bool: mismatch [ ]
     bool: uniform  [ ]

Another application (2)

  • But the original program has this interface:

    Usage: tandem {options} file nmin nmax
     options: -T n threshold, default 20
              -N   treat N's as mismatches
              -U   allow uniform consensus
  • The following ACD file works this way, without changing the program's source code:

    appl: tandem
      sequence: sequence [ param=1 ]
      outfile: outfile [ ]
      int: minrep [ param=2 def=2 min=2 ]
      int: maxrep [ param=3 def=$minrep ]
      int: t threshold [ def=20 ]
      bool: n mismatch [ ]
      bool: u uniform  [ ]


We would like to fully automate the generation of "external application" definitions for the following set of example Web, GUI and other interfaces:

  • AppLab and W2H (M. Senger, EBI)

  • www2gcg (M. Colet, EMBnet Belgium)

  • SeqPup (D. Gilbert, Indiana)

  • Staden (R. Staden, LMB)

  • GMS (EMBnet Netherlands)

  • ANGIS (EMBnet Australia)

Potential contributors

  • EMBnet Germany, Italy, France, Netherlands

  • EMBnet Australia, Russia, Switzerland, Israel

  • EMBnet Spain

  • EMBnet Norway

  • Other "academic" authors

  • Other common "free" packages

Adding to EMBOSS

  • All contributions are welcomed

  • Applications must be linked to the EMBOSS libraries

  • For now, code should be in ANSI C (other languages will follow)

  • Preferably under a GPL licence, but ...

  • The "EMBOSS Associated Applications Directory" covers software contributed with non-GPL licences

  • Even commercial software could be included one day


  • Many developers prefer non-GPL licences

  • EMBASSADIRS are applications or packages with other licenses

  • They should be free for academic use

  • They still link to the EMBOSS libraries

  • They still use EMBOSS ACD files

  • The applications look exactly like normal EMBOSS applications

  • Some sites may install only a selection of these extra packages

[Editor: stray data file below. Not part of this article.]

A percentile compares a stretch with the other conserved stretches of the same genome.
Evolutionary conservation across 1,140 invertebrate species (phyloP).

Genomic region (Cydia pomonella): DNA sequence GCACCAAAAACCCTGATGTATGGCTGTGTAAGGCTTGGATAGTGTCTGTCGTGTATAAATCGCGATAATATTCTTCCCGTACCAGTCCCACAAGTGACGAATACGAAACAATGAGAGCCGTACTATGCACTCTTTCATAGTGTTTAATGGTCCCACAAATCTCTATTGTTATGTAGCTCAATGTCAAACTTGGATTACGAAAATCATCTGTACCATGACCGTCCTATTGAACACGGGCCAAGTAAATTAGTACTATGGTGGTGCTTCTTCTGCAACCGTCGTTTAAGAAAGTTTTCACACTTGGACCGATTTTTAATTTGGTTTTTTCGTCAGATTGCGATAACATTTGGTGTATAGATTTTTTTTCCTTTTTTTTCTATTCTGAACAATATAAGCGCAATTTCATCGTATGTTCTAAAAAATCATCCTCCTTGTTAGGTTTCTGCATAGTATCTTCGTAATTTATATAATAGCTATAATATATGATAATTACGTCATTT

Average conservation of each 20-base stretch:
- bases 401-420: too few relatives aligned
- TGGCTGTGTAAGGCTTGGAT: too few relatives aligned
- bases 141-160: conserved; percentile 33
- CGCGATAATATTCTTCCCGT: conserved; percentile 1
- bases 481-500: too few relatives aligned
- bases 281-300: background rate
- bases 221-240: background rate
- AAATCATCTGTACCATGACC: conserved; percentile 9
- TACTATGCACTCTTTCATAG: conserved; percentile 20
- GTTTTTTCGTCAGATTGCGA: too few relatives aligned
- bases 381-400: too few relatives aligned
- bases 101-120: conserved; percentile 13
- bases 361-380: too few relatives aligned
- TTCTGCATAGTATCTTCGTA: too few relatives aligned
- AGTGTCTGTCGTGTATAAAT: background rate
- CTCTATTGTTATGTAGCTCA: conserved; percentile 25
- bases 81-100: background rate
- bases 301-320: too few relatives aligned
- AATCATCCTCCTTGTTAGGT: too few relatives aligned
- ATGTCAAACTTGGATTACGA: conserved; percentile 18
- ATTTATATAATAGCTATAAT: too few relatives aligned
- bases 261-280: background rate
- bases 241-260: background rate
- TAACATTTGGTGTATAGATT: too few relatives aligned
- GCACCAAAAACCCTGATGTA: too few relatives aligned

Project Schedule


Funding application


Funding approved


Coding effort started


First library release for developers to comment


First developers workshop for potential contributors in EMBnet


First release of a complete package with preliminary documentation


Second release with full documentation.

Project Coordination

  • Central coordination is by Peter Rice and his group at the Sanger Centre

  • The AJAX library will be coordinated by Alan Bleasby at SEQNET (the UK EMBnet node)

  • HGMP in Hinxton have contributed to library development

  • Thure Etzold (EBI) collaborates on integration with SRS

  • Richard Durbin (Sanger) and Jean Thierry Mieg (Montpellier) collaborate on integration with ACEDB

  • Many of the packages integrated with EMBOSS will remain the responsibility of their original authors


  • EMBOSS is funded by the Wellcome Trust on a 3 year research grant. This covers 2 staff positions at the Sanger Centre.

  • EMBnet national service nodes have their own budgets for software development, and are expected to make major code contributions.

  • Specific application areas can become projects in their own right.

  • Additional funding is always welcome.

Technical Support

  • All EMBOSS code will be fully tested and documented.

  • EMBnet provides a Technical Manager support group with expertise in software installation and maintenance.

  • EMBnet provides regular bioinformatics training courses.

  • EMBnet has publications expertise which will be used to produce user documentation to a good standard and at a reasonable price.

  • The same model has been in use since 1994 for the "Extended GCG" package.